This dish is a one pot wonder. Fragrantly and mildly spiced chicken cooked with the potatoes in stock producing a wonderful garlic and lemon sauce flavoured with cinnamon and star anise.
And what’s more you only have one pot to wash up!
Perfect for a lazy Sunday with friends or family.
- 1.4kg approx chicken
- 500g waxy potatoes, cut into wedges. I use Charlotte
- 1tbs Harissa
- 1tsp ras el hanout
- 1 lemon
- 6 garlic cloves
- 1 cinnamon stick
- 1 star anise
- 1 bay leaf
- 1 pint chicken stock
Set oven to 200C
Lightly brush the chicken with olive oil and squeeze 1/2 lemon on top of the chicken stuffing the cavity with the remaining 1/2. Place chicken breast side down in roasting dish and cook for 15 mins.
Turn the oven down to 180C
Turn the chicken breast side up. Mix the Harissa and Ras El Hanout together and brush over the chicken.
Chuck into the roasting dish around the chicken the garlic cloves, potato wedges, cinnamon stick, star anise and bay leaf.
Cook for another 1 hour 10 mins or until chicken is properly cooked and the potatoes are caramelised.
If the sauce is not thickened enough put the juices on a direct heat and stir till thickened. If the sauce is too evaporated again add some water to the pan and put on a direct heat stiring throughout.
If your looking for a hearty full of flavour salad look no further…. I have played with the idea of a tricolour salad but roasted the tomatoes to bring out the sweetness and making it a cross between crostini and a tricolour turning it from a starter to a main course.
Served with toasted ciabatta bread rubbed with a garlic clove and drizzled with olive oil I like to squish the tomato onto the toast. Yum! Allow the tomatoes to come to room temperature before adding else the lovely salad will wilt.
Pack of baby plum tomatoes,
Drizzle of Balsamic vinegar,
Drizzle of olive oil,
Baby herb or leaf salad,
Ciabatta bread, sliced,
1 large mozzerella ball, sliced
Heat the oven to 200, place tomatoes in a roasting tin and drizzle with olive oil and balsamic vinegar, roast for 15 mins until soft but shape still holding. Allow to cool.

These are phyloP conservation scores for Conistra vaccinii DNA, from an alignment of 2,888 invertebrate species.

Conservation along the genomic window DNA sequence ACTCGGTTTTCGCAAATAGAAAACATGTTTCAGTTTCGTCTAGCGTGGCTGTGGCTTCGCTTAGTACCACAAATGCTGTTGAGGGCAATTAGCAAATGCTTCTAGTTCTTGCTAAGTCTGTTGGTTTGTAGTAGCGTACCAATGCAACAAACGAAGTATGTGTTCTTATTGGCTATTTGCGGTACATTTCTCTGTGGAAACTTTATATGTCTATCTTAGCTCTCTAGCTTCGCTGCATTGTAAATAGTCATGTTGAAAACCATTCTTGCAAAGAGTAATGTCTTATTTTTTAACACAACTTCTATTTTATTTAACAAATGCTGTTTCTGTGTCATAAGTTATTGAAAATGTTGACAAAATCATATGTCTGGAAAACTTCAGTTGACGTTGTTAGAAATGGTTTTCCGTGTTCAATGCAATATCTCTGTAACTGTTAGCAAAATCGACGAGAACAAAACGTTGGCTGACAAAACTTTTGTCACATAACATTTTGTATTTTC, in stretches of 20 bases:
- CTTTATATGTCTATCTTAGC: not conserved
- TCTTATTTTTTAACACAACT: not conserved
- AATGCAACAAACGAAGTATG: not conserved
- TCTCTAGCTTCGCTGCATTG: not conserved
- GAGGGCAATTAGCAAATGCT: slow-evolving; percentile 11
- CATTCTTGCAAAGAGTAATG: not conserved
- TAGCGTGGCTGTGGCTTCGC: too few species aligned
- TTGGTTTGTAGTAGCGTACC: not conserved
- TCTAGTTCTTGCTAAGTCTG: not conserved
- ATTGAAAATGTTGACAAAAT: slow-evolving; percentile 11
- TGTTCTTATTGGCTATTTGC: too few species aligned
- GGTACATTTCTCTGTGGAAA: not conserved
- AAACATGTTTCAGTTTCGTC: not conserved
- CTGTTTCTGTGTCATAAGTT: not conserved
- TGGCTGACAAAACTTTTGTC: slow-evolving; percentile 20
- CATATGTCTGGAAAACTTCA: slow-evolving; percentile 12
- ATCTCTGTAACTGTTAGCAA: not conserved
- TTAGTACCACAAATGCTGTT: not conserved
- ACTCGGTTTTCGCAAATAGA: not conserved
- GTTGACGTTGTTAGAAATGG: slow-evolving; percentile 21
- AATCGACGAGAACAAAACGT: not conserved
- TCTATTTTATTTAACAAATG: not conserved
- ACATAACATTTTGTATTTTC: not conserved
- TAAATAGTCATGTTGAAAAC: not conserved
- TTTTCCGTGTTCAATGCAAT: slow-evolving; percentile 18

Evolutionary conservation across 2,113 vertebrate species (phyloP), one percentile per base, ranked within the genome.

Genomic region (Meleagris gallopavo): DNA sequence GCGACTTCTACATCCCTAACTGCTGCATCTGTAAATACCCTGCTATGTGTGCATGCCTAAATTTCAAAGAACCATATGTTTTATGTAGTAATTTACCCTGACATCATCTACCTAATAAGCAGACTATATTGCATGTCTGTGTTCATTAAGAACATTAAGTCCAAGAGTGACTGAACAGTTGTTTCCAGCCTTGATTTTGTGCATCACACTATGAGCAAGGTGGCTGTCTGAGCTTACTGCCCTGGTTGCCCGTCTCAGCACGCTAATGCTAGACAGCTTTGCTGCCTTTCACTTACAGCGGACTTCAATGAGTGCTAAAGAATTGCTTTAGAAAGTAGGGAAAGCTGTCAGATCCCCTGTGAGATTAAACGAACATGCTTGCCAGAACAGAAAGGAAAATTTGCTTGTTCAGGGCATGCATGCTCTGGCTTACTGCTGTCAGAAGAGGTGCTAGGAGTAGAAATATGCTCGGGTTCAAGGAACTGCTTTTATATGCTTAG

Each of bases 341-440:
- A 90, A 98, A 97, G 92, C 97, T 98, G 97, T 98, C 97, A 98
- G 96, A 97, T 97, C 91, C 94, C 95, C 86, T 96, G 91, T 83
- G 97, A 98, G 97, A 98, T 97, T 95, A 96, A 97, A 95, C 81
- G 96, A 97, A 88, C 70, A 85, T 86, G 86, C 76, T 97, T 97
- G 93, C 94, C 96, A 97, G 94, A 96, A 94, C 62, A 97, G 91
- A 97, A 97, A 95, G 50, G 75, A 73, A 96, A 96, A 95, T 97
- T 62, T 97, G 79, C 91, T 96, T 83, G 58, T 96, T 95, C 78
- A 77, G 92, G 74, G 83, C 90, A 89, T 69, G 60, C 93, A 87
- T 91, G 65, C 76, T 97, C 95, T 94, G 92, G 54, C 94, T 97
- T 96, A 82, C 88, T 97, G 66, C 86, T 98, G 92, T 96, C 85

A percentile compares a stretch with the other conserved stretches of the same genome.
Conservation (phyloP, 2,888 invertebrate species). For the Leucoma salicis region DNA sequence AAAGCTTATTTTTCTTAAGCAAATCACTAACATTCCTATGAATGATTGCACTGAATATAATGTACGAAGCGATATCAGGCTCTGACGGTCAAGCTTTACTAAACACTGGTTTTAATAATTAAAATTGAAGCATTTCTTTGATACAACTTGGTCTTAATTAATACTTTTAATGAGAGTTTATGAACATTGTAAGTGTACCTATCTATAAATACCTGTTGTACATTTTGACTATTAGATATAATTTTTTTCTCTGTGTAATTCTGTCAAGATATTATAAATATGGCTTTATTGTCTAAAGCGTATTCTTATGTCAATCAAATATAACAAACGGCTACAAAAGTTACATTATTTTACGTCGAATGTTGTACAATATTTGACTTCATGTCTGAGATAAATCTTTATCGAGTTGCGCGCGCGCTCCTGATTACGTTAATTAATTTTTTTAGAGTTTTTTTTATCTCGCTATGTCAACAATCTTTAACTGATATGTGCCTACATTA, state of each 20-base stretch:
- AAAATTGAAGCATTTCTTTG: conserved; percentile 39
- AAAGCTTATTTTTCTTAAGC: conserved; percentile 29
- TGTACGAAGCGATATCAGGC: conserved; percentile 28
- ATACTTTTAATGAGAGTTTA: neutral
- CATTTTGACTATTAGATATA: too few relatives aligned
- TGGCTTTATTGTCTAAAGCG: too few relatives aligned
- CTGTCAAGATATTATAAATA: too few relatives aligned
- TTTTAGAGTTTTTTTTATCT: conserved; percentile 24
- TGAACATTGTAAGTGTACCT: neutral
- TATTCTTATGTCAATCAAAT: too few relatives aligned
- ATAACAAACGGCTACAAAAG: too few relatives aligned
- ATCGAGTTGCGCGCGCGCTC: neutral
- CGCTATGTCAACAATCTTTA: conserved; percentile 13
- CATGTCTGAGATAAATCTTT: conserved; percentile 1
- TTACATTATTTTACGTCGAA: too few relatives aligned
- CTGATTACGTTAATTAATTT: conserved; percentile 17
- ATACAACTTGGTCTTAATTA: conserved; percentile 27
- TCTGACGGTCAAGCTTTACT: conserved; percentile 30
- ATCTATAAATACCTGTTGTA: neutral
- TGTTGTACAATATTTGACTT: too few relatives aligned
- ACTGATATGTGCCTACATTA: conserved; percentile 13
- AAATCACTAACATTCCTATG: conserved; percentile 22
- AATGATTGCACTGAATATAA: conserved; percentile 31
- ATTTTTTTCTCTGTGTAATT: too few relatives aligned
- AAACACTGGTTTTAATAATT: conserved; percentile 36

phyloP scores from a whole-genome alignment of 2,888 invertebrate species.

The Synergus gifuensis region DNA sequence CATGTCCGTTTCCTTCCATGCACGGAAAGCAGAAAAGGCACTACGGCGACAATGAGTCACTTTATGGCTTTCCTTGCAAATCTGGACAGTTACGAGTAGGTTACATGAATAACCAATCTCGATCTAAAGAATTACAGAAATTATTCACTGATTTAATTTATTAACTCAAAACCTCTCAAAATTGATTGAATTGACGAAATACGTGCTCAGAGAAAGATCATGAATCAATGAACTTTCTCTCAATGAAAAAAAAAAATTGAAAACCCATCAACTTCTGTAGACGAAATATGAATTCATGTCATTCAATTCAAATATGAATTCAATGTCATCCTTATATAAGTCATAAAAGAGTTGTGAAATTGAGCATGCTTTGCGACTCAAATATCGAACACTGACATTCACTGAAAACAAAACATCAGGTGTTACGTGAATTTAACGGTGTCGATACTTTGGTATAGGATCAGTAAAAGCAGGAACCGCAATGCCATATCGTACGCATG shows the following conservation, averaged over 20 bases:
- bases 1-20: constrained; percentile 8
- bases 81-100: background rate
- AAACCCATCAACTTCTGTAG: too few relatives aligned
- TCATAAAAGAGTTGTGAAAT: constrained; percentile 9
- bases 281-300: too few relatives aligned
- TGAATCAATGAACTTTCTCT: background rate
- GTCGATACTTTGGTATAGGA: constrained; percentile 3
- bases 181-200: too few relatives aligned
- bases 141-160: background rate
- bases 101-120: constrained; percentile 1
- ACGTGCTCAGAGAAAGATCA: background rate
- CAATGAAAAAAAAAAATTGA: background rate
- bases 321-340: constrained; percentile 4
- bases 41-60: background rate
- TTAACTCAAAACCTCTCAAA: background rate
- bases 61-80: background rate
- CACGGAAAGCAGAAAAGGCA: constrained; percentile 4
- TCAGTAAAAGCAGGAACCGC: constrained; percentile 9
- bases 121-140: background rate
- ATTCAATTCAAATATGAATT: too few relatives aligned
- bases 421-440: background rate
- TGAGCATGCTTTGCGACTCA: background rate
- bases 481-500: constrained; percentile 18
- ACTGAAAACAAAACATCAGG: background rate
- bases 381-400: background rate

Arrange the herb salad on a plate, arrange the mozzerella slices and top them with the basil. Scatter the tomatoes on top with the cooking juices.
Drizzle a little more olive oil and balsamic vinegar.
Toast the ciabatta slices, rub with the garlic clove and drizzle with olive oil.
My kitchen will soon resemble an episode of Masterchef when I attempt to cook a three course meal after work to a deadline that is Iftar (when the fast is broken). My husband adds the commentary “you have 5 minutes remaining”!
The traditions of ramadan start weeks before where the house is scrupulously cleaned, new cooking pots purchased and in some cases the house redecorated. I imagine others like myself will start plotting the menus. You are aware of the nutritional benefits of the meals you cook to sustain the body during the long fasting hours.
So what is Ramadan?
Ramadan is the ninth month of the Islamic Calendar with the start signalled by the sighting of the crescent moon. Muslims will fast from dawn to sunset, refraining from food, liquid, cigarettes, sexual relations and swearing. The idea of fasting is to diminish dependence on material goods, purify their hearts and create a solidarity with the poor. During this month the Qu’ran should be read and prayers increased.
The fast is broken with three dates and leben (fermented milk), followed by a chorba (soup) being married to an Algerian this has to be Chorba frik with Borek which is so yummy!
We will be following this with salads and meats and then desserts. It doesn’t stop there with a final course of mint tea and what we call in our home yummys, normally Algerian honey semolina cakes or baklava.
I hope to be blogging loads of new and healthy recipes over the Ramadan period so make sure to visit me during this time.
To my Muslim readers Ramadan Mubarak!
I started my blog to explore not only Algerian flavours but also to experiment with more fish dishes as I cannot easily get quality halal meat. Well that’s changed! Ocado have started stocking amazing halal meat by a Haloodies, (halal for foodies). You can also find them in Harrods foodhall but I’m not one to do my weekly shop there.